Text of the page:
Joined: 07 Aug 2006
Location: University of Toronto
Posted: Thu Aug 10, 2006 3:40 pm Post subject: identity management
Identity management with ubiquitous computing....
Negotiating ourselves online
Blurring the boundaries between work and the personal – are there any boundaries anymore? we tend to post a lot about ourselves online - both in the sense of the front stage and back stage - our work/public selves and our orivate selves - or for friends and family
For example, posting stuff about yourself online = Flickr – a potential employer finds pics of you at a party and you’re drunk and look stupid. People will google stalk you and search for information about you. SHould they do they? ethically - i mean people will do it whether it's ethical or not.
What about if the person you are looking for/googling is a different person?
Naomi Baron talks about this - here's the ppt link:
so with ubiquitous computing/internet - we need to think about our identity management/presentation etc....
Joined: 10 Aug 2006
Location: Brock University
Posted: Thu Aug 10, 2006 4:38 pm Post subject:
Glad you raised this topic, as I've thought about it often.
As an early adopter, I've always enjoyed going to the "dark reccesses" of the web, to see what is really going on there, rather than simply consuming reports about their (so called) deviance and leaving it at that. After all, deviance is socially constructed! Whenever I am in such a place, I am always concious of the choice to reveal that I am a rl-researcher, and will always tell people what I do for a living if they ask. Usually this consists of a "I research, but I am not here researching you" type conversation. Often I get positive responses to this, people are glad that academics are actually wanting to understand communities, by being a part of them, even when not doing research. They seem quitea glad that "people like me" are there, for whatever reasons.
Another part of me says, it shouldn't matter who I am, as I'm not here in that capacity....
At first, I handled this by having separate identities, online in such places I was simply my nickname, and then my academic website (and hence identity representation) was separate entirely. Lately, I have been more confident to link the two, but still with caution.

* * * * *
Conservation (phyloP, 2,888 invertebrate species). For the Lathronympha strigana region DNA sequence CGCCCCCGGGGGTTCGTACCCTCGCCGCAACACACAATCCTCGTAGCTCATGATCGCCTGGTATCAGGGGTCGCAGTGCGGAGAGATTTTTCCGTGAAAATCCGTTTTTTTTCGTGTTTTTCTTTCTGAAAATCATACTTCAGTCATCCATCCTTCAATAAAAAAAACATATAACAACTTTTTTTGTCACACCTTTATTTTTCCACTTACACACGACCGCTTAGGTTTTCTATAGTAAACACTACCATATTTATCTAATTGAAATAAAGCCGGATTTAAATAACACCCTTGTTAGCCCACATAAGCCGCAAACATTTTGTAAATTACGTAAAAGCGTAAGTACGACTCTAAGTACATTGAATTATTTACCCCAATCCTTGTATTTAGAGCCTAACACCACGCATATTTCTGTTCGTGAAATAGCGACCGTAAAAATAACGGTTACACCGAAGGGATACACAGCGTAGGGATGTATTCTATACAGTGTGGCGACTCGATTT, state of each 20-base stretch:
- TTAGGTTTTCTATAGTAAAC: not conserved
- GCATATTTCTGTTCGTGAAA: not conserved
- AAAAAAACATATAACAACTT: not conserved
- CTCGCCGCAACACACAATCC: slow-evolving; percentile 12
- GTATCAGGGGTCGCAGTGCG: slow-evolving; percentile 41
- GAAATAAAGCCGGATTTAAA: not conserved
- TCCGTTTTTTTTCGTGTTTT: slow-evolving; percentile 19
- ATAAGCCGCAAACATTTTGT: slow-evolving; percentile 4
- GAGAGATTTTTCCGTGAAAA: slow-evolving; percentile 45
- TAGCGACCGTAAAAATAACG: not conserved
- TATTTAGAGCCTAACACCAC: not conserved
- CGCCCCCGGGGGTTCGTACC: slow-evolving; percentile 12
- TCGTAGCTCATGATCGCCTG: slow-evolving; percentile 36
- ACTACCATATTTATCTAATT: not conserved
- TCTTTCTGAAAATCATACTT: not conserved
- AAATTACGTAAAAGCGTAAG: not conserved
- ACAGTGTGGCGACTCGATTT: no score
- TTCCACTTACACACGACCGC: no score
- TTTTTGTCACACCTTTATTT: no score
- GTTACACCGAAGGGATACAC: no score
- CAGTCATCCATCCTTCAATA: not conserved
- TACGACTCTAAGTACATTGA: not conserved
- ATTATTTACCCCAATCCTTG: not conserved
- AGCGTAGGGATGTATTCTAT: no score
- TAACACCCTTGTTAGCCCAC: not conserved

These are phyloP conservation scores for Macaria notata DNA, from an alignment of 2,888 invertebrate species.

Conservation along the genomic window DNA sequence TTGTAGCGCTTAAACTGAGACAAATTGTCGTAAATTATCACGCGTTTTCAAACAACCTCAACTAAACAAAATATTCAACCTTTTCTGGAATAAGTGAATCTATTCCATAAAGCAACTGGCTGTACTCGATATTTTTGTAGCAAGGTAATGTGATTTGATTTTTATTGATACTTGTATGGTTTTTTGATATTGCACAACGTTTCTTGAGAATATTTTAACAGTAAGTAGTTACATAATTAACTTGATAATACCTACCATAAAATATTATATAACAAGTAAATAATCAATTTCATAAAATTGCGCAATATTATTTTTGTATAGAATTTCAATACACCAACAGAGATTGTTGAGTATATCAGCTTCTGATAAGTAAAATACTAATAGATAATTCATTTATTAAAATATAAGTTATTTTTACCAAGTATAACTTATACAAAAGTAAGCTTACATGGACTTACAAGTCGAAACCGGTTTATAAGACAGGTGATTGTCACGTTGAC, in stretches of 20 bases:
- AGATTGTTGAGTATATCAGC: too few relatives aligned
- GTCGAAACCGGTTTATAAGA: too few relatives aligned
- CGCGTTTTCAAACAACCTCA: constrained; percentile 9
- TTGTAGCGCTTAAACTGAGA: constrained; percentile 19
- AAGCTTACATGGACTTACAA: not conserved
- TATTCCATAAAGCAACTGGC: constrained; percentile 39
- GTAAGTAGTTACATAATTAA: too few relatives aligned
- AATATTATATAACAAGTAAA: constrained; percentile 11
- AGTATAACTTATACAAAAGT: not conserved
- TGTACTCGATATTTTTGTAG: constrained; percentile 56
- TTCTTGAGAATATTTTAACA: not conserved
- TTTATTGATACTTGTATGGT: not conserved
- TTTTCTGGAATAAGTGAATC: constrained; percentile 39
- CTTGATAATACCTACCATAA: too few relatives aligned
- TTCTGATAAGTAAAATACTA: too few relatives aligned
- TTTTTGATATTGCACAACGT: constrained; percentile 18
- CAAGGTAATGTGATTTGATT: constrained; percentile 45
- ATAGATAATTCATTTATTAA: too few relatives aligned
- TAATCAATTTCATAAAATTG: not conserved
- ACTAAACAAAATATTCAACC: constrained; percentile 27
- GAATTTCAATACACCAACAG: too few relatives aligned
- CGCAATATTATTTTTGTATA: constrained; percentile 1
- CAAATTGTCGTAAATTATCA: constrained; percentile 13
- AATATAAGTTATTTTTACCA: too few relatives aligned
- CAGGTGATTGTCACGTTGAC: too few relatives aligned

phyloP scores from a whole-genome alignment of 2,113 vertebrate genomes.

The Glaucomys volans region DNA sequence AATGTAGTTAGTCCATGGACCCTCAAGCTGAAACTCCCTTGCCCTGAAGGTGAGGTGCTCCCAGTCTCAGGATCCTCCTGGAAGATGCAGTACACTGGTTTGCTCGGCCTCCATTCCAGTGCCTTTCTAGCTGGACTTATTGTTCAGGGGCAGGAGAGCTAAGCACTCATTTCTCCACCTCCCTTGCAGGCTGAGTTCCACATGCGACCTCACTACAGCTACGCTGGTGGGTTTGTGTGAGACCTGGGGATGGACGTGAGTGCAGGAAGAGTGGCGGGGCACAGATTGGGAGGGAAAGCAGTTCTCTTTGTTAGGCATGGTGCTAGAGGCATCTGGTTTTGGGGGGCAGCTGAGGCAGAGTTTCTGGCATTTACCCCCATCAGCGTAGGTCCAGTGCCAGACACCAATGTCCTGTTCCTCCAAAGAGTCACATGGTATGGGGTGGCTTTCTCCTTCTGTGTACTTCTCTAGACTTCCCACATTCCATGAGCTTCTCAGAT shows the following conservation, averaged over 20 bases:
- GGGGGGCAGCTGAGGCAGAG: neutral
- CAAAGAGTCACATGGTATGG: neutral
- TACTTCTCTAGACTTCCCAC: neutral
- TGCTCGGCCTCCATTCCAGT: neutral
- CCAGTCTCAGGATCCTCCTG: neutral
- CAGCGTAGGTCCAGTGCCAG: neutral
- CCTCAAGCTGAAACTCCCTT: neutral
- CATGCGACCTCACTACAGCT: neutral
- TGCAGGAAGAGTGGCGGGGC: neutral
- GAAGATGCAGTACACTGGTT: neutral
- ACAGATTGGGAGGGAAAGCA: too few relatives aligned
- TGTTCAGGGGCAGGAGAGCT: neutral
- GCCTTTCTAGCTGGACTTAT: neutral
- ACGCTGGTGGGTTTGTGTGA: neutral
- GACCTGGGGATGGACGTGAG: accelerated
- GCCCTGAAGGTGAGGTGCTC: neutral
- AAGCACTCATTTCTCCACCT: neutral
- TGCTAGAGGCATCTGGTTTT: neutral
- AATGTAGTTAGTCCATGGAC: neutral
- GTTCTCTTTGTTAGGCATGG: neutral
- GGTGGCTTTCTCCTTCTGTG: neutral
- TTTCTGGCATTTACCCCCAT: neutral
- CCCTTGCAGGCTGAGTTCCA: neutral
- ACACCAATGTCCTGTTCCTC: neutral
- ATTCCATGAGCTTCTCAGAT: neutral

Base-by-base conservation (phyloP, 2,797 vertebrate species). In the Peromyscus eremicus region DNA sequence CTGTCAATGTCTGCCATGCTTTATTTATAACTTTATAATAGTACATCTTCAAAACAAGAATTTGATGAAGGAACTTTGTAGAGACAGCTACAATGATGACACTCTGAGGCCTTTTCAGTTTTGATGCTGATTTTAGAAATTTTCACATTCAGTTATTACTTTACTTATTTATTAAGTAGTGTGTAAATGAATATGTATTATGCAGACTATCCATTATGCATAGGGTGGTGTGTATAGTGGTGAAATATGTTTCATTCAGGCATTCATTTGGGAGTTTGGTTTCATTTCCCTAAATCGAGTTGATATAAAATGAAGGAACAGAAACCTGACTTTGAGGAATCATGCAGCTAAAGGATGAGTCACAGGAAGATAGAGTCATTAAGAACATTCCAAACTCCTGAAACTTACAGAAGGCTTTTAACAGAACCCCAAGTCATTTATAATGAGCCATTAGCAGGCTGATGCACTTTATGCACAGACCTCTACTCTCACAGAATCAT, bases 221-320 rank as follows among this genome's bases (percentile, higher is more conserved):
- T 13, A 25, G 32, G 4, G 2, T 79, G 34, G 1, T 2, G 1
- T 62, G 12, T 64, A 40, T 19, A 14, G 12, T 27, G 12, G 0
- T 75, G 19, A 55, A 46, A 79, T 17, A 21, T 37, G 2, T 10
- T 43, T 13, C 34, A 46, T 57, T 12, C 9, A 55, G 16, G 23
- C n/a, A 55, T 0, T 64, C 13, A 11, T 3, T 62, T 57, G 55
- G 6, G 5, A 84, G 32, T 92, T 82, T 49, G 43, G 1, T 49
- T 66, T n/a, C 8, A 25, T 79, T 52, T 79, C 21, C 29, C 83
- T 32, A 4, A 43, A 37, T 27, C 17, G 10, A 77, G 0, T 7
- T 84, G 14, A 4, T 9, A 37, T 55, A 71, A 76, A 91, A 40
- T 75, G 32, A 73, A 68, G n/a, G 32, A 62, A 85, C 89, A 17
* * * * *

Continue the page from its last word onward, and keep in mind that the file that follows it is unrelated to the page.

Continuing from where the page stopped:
In terms of flickr photos, I always take social (or bar/pub!) pictures as well as more formal photos when I go on a conference trip. I think it's great that the flickr.com software allows users to decide which pictures will be seen publicly, and which only their friends (using the flickr friend list) will be able to view.
If you go to my flickr (through my website at www.JoannaSRobinson.com), you will see that on my last trip, I opted to put some pictures of myself drinking with other conference participants. When I took all of my pictures (whether formal at the conference, or informal), I asked the people in the shots if it was okay to put them on my academic blog/photo album. They all consented, except for one individual, so I didn't include those pictures.
If potential employers don't want to hire me because of my (sometimes radical) views I post on my blog, or because I am drinking vodka in a photograph, then they can hire someone else who suits their more conservative ways!
I guess I just ask myself, what am I happy for people to know about me?
What am I okay with discussing with any member of the public or academic community about my identity?
What is private?
I think it is up to me to make sure what is private cannot be google-stalked.
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